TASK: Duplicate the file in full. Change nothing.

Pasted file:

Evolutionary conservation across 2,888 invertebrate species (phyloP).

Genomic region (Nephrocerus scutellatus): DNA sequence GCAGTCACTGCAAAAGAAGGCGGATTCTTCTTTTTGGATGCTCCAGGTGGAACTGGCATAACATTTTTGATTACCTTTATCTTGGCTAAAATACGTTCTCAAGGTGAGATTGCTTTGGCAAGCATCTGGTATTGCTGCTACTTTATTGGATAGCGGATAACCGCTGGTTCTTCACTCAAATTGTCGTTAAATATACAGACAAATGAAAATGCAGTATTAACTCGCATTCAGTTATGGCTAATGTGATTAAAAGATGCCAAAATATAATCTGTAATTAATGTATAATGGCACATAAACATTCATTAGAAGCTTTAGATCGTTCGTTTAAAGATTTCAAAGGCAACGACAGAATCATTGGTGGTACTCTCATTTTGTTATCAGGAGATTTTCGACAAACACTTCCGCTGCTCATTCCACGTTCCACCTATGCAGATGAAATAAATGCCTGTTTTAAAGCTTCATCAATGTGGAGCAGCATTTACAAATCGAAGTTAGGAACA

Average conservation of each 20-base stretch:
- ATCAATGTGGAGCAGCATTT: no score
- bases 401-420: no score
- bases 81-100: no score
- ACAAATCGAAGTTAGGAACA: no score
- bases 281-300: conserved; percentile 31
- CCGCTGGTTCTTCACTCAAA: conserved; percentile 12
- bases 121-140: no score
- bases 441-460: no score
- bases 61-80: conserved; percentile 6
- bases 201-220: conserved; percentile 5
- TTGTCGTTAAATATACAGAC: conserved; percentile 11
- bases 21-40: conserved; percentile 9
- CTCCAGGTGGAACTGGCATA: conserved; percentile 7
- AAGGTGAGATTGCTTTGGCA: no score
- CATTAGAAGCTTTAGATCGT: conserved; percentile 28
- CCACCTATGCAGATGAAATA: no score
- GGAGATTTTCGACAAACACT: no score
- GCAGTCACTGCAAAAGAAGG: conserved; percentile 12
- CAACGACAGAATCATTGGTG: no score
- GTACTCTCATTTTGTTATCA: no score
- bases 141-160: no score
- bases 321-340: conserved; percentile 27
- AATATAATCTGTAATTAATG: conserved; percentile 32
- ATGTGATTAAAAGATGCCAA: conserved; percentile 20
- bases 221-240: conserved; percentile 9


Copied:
Evolutionary conservation across 2,888 invertebrate species (phyloP).

Genomic region (Nephrocerus scutellatus): DNA sequence GCAGTCACTGCAAAAGAAGGCGGATTCTTCTTTTTGGATGCTCCAGGTGGAACTGGCATAACATTTTTGATTACCTTTATCTTGGCTAAAATACGTTCTCAAGGTGAGATTGCTTTGGCAAGCATCTGGTATTGCTGCTACTTTATTGGATAGCGGATAACCGCTGGTTCTTCACTCAAATTGTCGTTAAATATACAGACAAATGAAAATGCAGTATTAACTCGCATTCAGTTATGGCTAATGTGATTAAAAGATGCCAAAATATAATCTGTAATTAATGTATAATGGCACATAAACATTCATTAGAAGCTTTAGATCGTTCGTTTAAAGATTTCAAAGGCAACGACAGAATCATTGGTGGTACTCTCATTTTGTTATCAGGAGATTTTCGACAAACACTTCCGCTGCTCATTCCACGTTCCACCTATGCAGATGAAATAAATGCCTGTTTTAAAGCTTCATCAATGTGGAGCAGCATTTACAAATCGAAGTTAGGAACA

Average conservation of each 20-base stretch:
- ATCAATGTGGAGCAGCATTT: no score
- bases 401-420: no score
- bases 81-100: no score
- ACAAATCGAAGTTAGGAACA: no score
- bases 281-300: conserved; percentile 31
- CCGCTGGTTCTTCACTCAAA: conserved; percentile 12
- bases 121-140: no score
- bases 441-460: no score
- bases 61-80: conserved; percentile 6
- bases 201-220: conserved; percentile 5
- TTGTCGTTAAATATACAGAC: conserved; percentile 11
- bases 21-40: conserved; percentile 9
- CTCCAGGTGGAACTGGCATA: conserved; percentile 7
- AAGGTGAGATTGCTTTGGCA: no score
- CATTAGAAGCTTTAGATCGT: conserved; percentile 28
- CCACCTATGCAGATGAAATA: no score
- GGAGATTTTCGACAAACACT: no score
- GCAGTCACTGCAAAAGAAGG: conserved; percentile 12
- CAACGACAGAATCATTGGTG: no score
- GTACTCTCATTTTGTTATCA: no score
- bases 141-160: no score
- bases 321-340: conserved; percentile 27
- AATATAATCTGTAATTAATG: conserved; percentile 32
- ATGTGATTAAAAGATGCCAA: conserved; percentile 20
- bases 221-240: conserved; percentile 9